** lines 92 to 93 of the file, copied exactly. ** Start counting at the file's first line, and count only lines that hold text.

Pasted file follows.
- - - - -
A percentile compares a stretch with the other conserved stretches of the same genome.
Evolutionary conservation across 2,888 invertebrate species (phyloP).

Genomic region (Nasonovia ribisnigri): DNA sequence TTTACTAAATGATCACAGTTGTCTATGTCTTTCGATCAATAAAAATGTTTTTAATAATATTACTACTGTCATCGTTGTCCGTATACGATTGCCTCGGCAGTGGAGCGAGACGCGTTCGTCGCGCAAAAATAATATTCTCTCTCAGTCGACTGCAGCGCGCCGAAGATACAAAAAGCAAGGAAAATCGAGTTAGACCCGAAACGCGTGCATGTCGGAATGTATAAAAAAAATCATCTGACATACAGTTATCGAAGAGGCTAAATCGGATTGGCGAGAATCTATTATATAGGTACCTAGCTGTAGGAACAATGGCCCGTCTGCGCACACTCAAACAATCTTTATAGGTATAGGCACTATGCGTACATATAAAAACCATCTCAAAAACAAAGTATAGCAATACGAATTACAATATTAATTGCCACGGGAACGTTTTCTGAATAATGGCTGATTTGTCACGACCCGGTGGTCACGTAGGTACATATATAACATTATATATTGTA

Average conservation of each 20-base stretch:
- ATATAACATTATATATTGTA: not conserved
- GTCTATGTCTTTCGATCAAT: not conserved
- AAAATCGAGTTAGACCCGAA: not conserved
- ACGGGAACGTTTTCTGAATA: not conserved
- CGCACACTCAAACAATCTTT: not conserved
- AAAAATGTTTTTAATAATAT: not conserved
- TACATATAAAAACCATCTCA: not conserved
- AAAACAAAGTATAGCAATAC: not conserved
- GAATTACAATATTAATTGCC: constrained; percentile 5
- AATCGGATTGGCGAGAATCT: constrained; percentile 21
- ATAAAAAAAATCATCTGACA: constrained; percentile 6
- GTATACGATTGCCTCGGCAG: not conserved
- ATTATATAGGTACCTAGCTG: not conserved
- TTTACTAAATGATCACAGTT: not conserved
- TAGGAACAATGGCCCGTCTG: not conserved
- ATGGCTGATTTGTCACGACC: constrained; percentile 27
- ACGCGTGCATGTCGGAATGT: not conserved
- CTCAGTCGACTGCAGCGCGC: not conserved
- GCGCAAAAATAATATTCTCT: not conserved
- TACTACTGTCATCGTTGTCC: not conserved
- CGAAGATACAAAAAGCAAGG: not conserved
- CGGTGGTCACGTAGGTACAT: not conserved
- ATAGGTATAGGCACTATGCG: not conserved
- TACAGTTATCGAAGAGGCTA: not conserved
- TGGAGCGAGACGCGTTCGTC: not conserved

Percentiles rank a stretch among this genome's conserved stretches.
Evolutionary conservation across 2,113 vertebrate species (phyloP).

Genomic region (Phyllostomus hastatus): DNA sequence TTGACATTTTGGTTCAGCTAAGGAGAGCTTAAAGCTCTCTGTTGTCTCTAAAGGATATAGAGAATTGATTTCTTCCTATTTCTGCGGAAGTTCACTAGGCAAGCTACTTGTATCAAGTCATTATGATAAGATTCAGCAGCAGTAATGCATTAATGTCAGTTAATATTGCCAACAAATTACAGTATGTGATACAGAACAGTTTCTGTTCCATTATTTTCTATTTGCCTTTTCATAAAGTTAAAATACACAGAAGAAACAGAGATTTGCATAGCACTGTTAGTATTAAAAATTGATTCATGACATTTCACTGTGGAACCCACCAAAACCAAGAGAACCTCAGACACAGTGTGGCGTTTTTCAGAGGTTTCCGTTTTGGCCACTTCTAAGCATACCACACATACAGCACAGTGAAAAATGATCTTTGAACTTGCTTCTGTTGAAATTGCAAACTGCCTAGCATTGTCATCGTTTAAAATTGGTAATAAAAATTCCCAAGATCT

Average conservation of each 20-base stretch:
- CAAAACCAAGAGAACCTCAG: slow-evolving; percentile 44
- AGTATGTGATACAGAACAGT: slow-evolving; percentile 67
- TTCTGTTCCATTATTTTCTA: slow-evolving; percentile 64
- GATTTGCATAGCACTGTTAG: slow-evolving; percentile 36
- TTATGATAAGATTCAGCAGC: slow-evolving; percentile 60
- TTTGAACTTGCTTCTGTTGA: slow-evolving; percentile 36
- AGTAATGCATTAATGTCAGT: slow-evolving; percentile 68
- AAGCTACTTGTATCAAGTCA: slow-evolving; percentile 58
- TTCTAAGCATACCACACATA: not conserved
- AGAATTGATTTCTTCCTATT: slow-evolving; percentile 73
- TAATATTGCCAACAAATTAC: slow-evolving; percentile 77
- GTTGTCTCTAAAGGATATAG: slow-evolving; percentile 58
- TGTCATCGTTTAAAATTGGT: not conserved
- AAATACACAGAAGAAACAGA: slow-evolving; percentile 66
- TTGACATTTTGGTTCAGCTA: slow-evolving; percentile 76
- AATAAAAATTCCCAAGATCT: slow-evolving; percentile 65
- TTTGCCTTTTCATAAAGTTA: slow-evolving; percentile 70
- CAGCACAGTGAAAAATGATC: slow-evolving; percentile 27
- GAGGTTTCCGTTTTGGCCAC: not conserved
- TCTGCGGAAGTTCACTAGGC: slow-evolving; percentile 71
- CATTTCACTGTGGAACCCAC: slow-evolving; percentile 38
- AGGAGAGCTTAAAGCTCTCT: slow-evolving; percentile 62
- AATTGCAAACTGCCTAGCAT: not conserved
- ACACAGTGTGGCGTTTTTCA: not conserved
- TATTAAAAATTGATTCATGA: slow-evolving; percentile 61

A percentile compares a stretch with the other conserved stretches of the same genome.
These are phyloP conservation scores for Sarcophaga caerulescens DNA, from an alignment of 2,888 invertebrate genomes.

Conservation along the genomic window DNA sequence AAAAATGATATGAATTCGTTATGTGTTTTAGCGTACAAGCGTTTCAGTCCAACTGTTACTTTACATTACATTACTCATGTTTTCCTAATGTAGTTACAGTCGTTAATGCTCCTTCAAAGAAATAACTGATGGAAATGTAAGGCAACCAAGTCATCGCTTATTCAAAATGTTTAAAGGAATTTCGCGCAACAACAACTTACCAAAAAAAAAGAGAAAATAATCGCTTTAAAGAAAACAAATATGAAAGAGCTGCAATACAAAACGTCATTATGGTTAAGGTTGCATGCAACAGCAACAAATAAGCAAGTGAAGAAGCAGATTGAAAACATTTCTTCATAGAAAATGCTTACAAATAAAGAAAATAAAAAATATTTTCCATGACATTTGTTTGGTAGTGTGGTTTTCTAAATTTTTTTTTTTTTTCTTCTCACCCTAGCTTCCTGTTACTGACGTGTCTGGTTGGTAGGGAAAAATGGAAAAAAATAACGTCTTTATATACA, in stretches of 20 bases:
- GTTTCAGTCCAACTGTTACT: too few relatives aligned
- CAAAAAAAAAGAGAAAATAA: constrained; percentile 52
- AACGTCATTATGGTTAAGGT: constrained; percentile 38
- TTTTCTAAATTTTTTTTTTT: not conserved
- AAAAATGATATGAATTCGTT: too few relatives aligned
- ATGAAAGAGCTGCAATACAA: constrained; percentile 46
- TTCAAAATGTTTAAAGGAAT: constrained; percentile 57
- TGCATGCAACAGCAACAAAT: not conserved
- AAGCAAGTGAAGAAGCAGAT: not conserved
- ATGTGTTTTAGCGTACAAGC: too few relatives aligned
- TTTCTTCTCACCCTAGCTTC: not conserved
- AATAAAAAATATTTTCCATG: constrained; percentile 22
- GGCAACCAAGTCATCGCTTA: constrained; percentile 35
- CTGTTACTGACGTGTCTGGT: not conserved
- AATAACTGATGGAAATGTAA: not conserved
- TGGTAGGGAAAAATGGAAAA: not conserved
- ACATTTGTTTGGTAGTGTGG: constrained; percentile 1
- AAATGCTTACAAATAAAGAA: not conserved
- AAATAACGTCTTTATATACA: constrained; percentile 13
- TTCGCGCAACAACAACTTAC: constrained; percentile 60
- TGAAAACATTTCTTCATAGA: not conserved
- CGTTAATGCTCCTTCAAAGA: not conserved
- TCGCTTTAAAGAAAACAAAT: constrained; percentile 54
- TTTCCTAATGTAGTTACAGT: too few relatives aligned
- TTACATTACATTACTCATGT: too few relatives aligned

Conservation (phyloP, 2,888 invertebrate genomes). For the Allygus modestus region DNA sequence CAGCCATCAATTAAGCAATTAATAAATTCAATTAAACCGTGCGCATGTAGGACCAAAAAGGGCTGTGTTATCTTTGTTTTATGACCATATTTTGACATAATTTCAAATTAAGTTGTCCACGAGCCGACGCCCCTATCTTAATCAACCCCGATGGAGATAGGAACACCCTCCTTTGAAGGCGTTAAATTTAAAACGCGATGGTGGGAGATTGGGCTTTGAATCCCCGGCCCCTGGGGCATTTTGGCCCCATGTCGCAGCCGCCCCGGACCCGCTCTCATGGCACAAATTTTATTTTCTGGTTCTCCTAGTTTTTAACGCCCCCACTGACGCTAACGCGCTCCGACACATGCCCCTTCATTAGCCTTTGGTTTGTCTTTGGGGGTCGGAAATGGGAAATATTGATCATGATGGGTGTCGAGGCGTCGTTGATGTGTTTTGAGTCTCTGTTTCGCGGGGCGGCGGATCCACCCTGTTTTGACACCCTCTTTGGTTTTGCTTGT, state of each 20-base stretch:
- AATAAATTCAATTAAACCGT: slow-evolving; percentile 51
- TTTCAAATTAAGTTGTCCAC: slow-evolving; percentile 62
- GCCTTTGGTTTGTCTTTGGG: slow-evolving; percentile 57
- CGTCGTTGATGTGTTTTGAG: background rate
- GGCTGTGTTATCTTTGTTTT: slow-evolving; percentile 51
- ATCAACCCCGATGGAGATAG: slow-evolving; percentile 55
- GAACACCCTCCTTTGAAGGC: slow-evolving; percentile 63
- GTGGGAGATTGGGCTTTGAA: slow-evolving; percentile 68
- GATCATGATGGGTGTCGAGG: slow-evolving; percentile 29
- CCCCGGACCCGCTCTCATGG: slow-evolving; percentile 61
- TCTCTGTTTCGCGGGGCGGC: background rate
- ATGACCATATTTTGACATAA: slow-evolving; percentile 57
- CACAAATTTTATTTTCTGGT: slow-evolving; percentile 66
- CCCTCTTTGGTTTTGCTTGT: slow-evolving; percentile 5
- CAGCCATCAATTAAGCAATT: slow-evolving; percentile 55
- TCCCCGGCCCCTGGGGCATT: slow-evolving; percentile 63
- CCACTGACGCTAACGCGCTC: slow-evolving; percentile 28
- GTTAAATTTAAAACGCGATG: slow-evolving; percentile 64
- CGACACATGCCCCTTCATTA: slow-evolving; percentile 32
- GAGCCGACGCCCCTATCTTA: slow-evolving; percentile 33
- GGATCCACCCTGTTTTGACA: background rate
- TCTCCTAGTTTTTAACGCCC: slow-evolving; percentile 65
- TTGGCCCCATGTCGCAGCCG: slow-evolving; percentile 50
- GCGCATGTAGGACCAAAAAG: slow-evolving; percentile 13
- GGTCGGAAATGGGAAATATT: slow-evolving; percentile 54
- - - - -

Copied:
- GGCTGTGTTATCTTTGTTTT: slow-evolving; percentile 51
- ATCAACCCCGATGGAGATAG: slow-evolving; percentile 55